Common Kinds Of Tropical Fish Diseases
Tropical fish have a high demand for aquarists allover the world. This is because they have diverse colors and come in different shapes and sizes which can be very interesting go behold. Usually, a tank owner will have an established tank and just add fish to the tank colony.
One thing that the tank owner must be vigilant about with your tropical fish population is the many different tropical fish diseases that abound in newcomer fish. Some fish from pet shops and breeding nurseries might have tropical fish diseases that they have acquired in their nurseries or breeding pens. Fish from the open ocean might also carry some bacteria and other disease that they have acquired from the open sea. There are a lot of tropical fish diseases that roam in the open seas and these can not be checked as readily as diseases that are in pet stores tanks.
Common Tropical Fish Diseases
Some of the diseases that can occur in some tropical fish are borne out of mismanagement of the tank, while others are from other fish that are introduced to the tank after it has been established.
Most common of the tropical fish diseases is the "New Tank Syndrome" where the latest introduced fish does not eat or may have even died already. The primary cause of this is stress from a new environment and maybe from transporting.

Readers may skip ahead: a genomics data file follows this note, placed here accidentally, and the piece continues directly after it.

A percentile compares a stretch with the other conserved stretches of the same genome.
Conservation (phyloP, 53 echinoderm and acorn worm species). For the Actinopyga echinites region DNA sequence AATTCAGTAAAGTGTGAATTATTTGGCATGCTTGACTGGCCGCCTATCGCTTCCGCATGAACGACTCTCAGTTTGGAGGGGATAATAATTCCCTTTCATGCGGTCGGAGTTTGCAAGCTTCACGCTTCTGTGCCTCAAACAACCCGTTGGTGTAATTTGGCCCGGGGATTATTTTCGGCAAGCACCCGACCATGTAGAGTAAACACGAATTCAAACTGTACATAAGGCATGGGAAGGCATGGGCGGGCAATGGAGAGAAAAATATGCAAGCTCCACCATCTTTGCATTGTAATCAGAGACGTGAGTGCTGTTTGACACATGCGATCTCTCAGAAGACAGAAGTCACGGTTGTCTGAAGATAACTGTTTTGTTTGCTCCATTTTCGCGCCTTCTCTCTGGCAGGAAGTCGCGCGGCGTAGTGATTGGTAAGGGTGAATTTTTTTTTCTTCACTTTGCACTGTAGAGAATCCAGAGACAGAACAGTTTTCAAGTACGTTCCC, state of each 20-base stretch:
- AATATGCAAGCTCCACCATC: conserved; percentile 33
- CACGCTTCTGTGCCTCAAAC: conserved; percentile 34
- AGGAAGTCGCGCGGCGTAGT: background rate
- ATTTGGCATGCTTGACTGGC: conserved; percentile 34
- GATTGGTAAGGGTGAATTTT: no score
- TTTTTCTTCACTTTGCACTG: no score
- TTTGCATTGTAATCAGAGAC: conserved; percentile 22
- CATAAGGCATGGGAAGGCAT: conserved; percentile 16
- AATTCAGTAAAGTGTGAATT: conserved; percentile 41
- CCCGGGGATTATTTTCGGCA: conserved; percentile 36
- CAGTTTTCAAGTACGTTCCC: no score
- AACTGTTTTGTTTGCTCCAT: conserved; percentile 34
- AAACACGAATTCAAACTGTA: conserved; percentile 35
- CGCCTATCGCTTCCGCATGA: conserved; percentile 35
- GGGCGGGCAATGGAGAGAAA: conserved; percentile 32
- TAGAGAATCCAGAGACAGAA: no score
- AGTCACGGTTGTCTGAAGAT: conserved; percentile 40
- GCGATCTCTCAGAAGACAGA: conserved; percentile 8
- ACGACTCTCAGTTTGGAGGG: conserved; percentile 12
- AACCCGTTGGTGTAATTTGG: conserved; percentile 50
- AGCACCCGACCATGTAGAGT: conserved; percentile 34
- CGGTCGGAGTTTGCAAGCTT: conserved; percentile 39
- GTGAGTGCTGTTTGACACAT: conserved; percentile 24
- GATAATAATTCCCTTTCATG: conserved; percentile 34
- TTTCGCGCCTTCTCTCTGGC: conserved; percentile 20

Another common tropical fish disease is having a cottony layer over the fish's body. This is caused by a fungal infection that affects the scales of the fish, covering it with a gauzy, cottony film. This tropical fish disease can be treated with the right anti-fungal medication and a salt bath.
Other common tropical fish diseases are Fin Rot and Eye Fluke. These two tropical fish diseases can be treated with medication and changing the quality of the water in the tank. Fin Rot can also be treated by a salt bath and since this is an infection of sorts, medication is also a must. Eye Fluke can be amended by changing the water of the tank and application of a prescribed medicine.
Taking care of your fish starts in the quality of water you have in your tank. It is also advisable not to introduce new fish into the tank without checking them out for any signs of tropical fish diseases and parasites which can affect the current inhabitants of the tank.